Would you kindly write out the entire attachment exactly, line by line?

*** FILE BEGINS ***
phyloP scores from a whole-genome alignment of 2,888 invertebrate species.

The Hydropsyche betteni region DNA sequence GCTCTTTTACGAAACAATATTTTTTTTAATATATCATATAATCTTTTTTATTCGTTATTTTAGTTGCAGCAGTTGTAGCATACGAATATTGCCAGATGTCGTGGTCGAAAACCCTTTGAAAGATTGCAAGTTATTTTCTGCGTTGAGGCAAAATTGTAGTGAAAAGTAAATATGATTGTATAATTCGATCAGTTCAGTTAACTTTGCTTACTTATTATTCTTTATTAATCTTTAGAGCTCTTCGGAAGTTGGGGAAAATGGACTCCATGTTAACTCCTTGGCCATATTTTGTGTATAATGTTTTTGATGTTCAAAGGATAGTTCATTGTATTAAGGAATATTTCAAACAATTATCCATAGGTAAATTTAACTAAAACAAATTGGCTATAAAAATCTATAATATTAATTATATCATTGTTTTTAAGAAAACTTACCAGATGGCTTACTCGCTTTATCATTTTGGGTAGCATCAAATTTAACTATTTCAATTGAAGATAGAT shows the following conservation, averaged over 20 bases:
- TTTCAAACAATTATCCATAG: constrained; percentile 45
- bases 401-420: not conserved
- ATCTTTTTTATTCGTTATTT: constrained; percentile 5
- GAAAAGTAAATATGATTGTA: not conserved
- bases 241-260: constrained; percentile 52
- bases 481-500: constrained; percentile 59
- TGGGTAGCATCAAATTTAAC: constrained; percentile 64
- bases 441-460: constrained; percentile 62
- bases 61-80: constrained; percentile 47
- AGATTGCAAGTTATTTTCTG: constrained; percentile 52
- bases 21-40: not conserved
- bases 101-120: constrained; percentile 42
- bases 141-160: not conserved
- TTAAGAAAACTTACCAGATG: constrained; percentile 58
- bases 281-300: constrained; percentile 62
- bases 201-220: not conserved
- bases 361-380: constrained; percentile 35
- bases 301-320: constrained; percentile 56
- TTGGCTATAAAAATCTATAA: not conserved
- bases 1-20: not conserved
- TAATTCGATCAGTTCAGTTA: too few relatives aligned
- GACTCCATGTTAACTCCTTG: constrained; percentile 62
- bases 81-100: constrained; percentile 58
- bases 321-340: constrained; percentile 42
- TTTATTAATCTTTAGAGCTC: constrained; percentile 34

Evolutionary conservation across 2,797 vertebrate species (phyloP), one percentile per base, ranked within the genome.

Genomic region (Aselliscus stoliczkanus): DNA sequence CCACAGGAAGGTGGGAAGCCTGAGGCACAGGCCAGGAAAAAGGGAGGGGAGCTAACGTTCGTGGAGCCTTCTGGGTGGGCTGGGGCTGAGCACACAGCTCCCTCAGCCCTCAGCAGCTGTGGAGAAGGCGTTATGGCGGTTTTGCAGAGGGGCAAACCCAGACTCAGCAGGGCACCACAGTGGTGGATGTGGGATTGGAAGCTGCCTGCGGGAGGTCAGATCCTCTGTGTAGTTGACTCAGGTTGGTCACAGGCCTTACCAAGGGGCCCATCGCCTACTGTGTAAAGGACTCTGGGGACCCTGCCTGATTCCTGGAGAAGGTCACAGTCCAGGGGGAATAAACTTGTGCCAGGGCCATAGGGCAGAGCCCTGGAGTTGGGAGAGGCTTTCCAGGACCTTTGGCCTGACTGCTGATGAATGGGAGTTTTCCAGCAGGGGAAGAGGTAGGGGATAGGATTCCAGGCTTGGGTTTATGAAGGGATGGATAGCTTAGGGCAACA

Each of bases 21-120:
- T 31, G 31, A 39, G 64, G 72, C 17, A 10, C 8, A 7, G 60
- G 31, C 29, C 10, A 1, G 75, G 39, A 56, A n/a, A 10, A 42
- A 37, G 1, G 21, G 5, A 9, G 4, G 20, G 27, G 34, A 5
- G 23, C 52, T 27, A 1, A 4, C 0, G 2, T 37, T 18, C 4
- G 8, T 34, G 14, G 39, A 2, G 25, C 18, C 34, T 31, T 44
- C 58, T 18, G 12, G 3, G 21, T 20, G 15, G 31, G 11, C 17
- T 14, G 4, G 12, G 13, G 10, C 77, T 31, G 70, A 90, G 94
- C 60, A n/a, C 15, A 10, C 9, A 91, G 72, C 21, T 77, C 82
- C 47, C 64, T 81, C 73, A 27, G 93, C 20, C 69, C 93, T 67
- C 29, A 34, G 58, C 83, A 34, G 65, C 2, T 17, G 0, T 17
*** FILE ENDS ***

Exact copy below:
phyloP scores from a whole-genome alignment of 2,888 invertebrate species.

The Hydropsyche betteni region DNA sequence GCTCTTTTACGAAACAATATTTTTTTTAATATATCATATAATCTTTTTTATTCGTTATTTTAGTTGCAGCAGTTGTAGCATACGAATATTGCCAGATGTCGTGGTCGAAAACCCTTTGAAAGATTGCAAGTTATTTTCTGCGTTGAGGCAAAATTGTAGTGAAAAGTAAATATGATTGTATAATTCGATCAGTTCAGTTAACTTTGCTTACTTATTATTCTTTATTAATCTTTAGAGCTCTTCGGAAGTTGGGGAAAATGGACTCCATGTTAACTCCTTGGCCATATTTTGTGTATAATGTTTTTGATGTTCAAAGGATAGTTCATTGTATTAAGGAATATTTCAAACAATTATCCATAGGTAAATTTAACTAAAACAAATTGGCTATAAAAATCTATAATATTAATTATATCATTGTTTTTAAGAAAACTTACCAGATGGCTTACTCGCTTTATCATTTTGGGTAGCATCAAATTTAACTATTTCAATTGAAGATAGAT shows the following conservation, averaged over 20 bases:
- TTTCAAACAATTATCCATAG: constrained; percentile 45
- bases 401-420: not conserved
- ATCTTTTTTATTCGTTATTT: constrained; percentile 5
- GAAAAGTAAATATGATTGTA: not conserved
- bases 241-260: constrained; percentile 52
- bases 481-500: constrained; percentile 59
- TGGGTAGCATCAAATTTAAC: constrained; percentile 64
- bases 441-460: constrained; percentile 62
- bases 61-80: constrained; percentile 47
- AGATTGCAAGTTATTTTCTG: constrained; percentile 52
- bases 21-40: not conserved
- bases 101-120: constrained; percentile 42
- bases 141-160: not conserved
- TTAAGAAAACTTACCAGATG: constrained; percentile 58
- bases 281-300: constrained; percentile 62
- bases 201-220: not conserved
- bases 361-380: constrained; percentile 35
- bases 301-320: constrained; percentile 56
- TTGGCTATAAAAATCTATAA: not conserved
- bases 1-20: not conserved
- TAATTCGATCAGTTCAGTTA: too few relatives aligned
- GACTCCATGTTAACTCCTTG: constrained; percentile 62
- bases 81-100: constrained; percentile 58
- bases 321-340: constrained; percentile 42
- TTTATTAATCTTTAGAGCTC: constrained; percentile 34

Evolutionary conservation across 2,797 vertebrate species (phyloP), one percentile per base, ranked within the genome.

Genomic region (Aselliscus stoliczkanus): DNA sequence CCACAGGAAGGTGGGAAGCCTGAGGCACAGGCCAGGAAAAAGGGAGGGGAGCTAACGTTCGTGGAGCCTTCTGGGTGGGCTGGGGCTGAGCACACAGCTCCCTCAGCCCTCAGCAGCTGTGGAGAAGGCGTTATGGCGGTTTTGCAGAGGGGCAAACCCAGACTCAGCAGGGCACCACAGTGGTGGATGTGGGATTGGAAGCTGCCTGCGGGAGGTCAGATCCTCTGTGTAGTTGACTCAGGTTGGTCACAGGCCTTACCAAGGGGCCCATCGCCTACTGTGTAAAGGACTCTGGGGACCCTGCCTGATTCCTGGAGAAGGTCACAGTCCAGGGGGAATAAACTTGTGCCAGGGCCATAGGGCAGAGCCCTGGAGTTGGGAGAGGCTTTCCAGGACCTTTGGCCTGACTGCTGATGAATGGGAGTTTTCCAGCAGGGGAAGAGGTAGGGGATAGGATTCCAGGCTTGGGTTTATGAAGGGATGGATAGCTTAGGGCAACA

Each of bases 21-120:
- T 31, G 31, A 39, G 64, G 72, C 17, A 10, C 8, A 7, G 60
- G 31, C 29, C 10, A 1, G 75, G 39, A 56, A n/a, A 10, A 42
- A 37, G 1, G 21, G 5, A 9, G 4, G 20, G 27, G 34, A 5
- G 23, C 52, T 27, A 1, A 4, C 0, G 2, T 37, T 18, C 4
- G 8, T 34, G 14, G 39, A 2, G 25, C 18, C 34, T 31, T 44
- C 58, T 18, G 12, G 3, G 21, T 20, G 15, G 31, G 11, C 17
- T 14, G 4, G 12, G 13, G 10, C 77, T 31, G 70, A 90, G 94
- C 60, A n/a, C 15, A 10, C 9, A 91, G 72, C 21, T 77, C 82
- C 47, C 64, T 81, C 73, A 27, G 93, C 20, C 69, C 93, T 67
- C 29, A 34, G 58, C 83, A 34, G 65, C 2, T 17, G 0, T 17